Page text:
Citrus curd is one of those things that brings me absolute joy to make. 4 ingredients combined to make something so simple and beautiful. Patience isn’t really my thing – and Lord knows manual labor isn’t – but there’s something about the whole custard process and 10 minutes of whisking that I find very fulfilling. And then quite filling.
Meyer lemons aren’t as tart as “normal” lemons. This isn’t the lemon I put in my sweet tea. This isn’t the lemon I crack open for a tablespoon of juice in a recipe with a laundry list of ingredients. Meyers are special. They’re the lemons I use when the lemon is the star.
I absolutely love this recipe. It’s unique in that it uses the whole egg. It’s also easily adaptable for other citrus curds – it makes a mean grapefruit and key lime curd. We actually have a dwarf Meyer Lemon Tree but if you can’t get your hands on Meyer lemons – they’ve actually just shown up in my grocery store – “normal” lemons work just fine!
Its uses are almost limitless: spread it on toast, angel food cake, a cream scone, or use it to fill a white cake or a tart shell. The bright flavors can push those storm clouds away in a single bite. It really is something special.
Meyer Lemon Curd
A lemon curd recipe that uses the whole egg! Its uses are almost limitless: spread it on toast, angel food cake, a cream scone, or use it to fill a white cake or a tart shell.
1/2 cup Meyer lemon juice (~4 lemons)
1 Tbsp lemon zest
2 large eggs
1/3 cup sugar
1 stick butter, cut into 4 pieces
Whisk the zest, juice, sugar, and eggs in a bowl set over a saucepan of simmering water. Add butter and whisk constantly, until thickened and smooth (a thermometer should read 160-170F).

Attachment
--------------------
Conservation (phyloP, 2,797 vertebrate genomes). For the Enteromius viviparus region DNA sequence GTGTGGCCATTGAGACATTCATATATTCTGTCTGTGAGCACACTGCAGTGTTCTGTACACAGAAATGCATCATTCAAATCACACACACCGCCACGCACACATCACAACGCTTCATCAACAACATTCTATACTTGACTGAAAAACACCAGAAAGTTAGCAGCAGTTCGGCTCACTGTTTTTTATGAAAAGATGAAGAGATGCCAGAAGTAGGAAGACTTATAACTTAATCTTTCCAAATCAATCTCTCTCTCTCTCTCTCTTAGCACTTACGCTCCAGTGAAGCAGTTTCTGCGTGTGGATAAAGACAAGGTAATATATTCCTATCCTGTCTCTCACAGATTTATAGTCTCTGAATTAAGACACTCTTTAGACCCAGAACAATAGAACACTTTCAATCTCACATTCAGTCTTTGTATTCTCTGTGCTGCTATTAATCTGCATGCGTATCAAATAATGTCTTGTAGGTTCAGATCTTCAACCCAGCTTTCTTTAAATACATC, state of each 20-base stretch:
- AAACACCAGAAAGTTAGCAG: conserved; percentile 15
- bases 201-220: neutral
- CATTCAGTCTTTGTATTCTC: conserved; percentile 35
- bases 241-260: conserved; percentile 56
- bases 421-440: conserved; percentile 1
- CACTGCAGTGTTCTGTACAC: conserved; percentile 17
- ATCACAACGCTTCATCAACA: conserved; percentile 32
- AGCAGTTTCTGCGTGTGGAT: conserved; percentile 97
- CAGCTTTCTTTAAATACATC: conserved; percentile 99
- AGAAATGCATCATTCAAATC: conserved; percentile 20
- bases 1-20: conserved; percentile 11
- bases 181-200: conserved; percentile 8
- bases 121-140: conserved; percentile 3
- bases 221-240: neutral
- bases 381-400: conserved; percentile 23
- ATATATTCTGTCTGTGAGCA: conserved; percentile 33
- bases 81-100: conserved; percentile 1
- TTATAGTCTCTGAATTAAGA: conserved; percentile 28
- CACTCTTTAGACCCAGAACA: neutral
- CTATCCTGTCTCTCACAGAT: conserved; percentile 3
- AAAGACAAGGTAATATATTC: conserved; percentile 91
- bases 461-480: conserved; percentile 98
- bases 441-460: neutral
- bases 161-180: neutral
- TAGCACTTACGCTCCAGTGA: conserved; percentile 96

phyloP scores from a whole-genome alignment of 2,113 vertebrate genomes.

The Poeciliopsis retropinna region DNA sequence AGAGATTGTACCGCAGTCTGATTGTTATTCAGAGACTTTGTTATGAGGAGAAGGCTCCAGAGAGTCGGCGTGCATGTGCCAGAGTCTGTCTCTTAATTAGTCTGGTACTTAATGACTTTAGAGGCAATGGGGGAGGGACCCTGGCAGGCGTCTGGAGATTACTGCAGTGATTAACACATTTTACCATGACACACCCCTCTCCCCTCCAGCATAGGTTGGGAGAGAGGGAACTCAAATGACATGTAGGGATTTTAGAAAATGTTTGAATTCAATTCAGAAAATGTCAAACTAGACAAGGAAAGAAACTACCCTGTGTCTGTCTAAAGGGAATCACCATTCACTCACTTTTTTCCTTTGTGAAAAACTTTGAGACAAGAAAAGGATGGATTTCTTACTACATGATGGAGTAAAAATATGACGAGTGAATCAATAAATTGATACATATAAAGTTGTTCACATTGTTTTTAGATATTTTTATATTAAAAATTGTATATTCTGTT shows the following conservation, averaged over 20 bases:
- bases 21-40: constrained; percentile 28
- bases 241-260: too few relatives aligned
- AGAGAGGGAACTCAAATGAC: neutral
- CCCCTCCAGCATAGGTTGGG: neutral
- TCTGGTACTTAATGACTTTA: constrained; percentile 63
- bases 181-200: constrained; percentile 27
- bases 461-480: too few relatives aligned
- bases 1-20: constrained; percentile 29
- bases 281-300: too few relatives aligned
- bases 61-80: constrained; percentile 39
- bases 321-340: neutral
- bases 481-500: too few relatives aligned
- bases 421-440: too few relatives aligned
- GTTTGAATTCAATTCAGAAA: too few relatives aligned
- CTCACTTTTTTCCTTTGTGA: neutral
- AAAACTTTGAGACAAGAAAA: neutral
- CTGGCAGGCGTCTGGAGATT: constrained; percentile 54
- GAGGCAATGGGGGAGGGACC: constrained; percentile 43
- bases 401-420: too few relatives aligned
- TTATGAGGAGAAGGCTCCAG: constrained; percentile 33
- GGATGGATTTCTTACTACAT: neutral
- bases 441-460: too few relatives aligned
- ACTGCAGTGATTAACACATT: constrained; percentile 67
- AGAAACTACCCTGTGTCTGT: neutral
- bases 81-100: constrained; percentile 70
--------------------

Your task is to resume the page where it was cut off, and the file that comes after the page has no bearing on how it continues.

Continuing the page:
Strain curd through a fine sieve set over another bowl. Serve warm or cover surface of curd with plastic wrap and cool completely.
Curd will keep over a week in the fridge in a jar.
This week has been all about change. We sent our toddler, our baby, to preschool this week. For the last 19+ months, it has been me & her. Us. All day, every day, all week long. For the last 7 months, I have been looking forward to the first day of school as if it were Christmas. I counted down the months, then weeks, then days – I think only Christmas moves slower!
I packed the “baby” a lunch, a snack, and gathered her things. And then I chewed off every single fingernail in a bout of anxiety and nervousness as the clock on the oven moved minute by minute closer to 8:40am. She’s not a baby anymore and still a ways from being independent. We’re somewhere in between, a gray area that lacks enough definition to make it… weird. Unsettling. And it’s not the only thing.
There was a 17 degree temperature swing in the high temps of the previous two Sundays. Even at 91 degrees, you can tell that something’s going on. It no longer feels like summer – the water in the pool is already ice cold but the first official day of fall is still weeks away. We’ve cleared the spent cherry and grape tomato vines to make way for a fall garden and hopefully a bounty of butternut squash. Halloween candy and decorations are out. People are talking about pumpkin bread, Thanksgiving menus, and fall boots. And I’m grasping onto summer tomatoes as if they were a life preserve.